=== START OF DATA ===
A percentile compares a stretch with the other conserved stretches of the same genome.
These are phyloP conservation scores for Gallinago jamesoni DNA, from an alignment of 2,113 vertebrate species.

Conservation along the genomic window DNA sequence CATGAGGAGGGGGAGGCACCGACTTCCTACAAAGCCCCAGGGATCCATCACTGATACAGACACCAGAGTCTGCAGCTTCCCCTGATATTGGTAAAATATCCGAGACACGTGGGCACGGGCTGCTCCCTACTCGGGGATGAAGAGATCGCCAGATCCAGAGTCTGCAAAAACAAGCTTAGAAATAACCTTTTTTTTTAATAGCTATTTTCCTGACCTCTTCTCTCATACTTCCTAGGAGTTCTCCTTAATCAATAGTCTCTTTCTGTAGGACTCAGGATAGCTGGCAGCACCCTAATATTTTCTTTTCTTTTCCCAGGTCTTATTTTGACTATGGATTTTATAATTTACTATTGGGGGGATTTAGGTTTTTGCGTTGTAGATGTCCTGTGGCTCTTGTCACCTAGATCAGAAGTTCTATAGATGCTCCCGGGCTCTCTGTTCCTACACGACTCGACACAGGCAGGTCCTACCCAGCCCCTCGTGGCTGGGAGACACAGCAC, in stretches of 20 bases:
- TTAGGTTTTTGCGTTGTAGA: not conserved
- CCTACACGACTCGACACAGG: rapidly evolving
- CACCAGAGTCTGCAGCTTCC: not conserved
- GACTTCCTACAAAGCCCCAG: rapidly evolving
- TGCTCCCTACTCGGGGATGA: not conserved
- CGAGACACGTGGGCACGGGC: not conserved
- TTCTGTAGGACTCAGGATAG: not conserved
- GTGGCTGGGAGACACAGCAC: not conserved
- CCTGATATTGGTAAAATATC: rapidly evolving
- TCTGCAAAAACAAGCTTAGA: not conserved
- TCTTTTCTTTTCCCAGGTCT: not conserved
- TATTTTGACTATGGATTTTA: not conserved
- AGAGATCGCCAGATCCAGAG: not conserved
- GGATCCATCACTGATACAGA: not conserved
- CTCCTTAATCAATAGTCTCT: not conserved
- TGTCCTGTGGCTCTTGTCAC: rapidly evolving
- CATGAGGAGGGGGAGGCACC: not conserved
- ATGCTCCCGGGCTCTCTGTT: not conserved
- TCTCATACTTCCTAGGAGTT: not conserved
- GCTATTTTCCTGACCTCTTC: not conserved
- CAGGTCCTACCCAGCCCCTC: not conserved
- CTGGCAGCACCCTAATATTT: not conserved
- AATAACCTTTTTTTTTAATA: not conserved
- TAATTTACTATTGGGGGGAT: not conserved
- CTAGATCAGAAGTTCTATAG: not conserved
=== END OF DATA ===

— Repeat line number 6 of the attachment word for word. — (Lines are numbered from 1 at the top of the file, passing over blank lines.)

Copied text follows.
- CACCAGAGTCTGCAGCTTCC: not conserved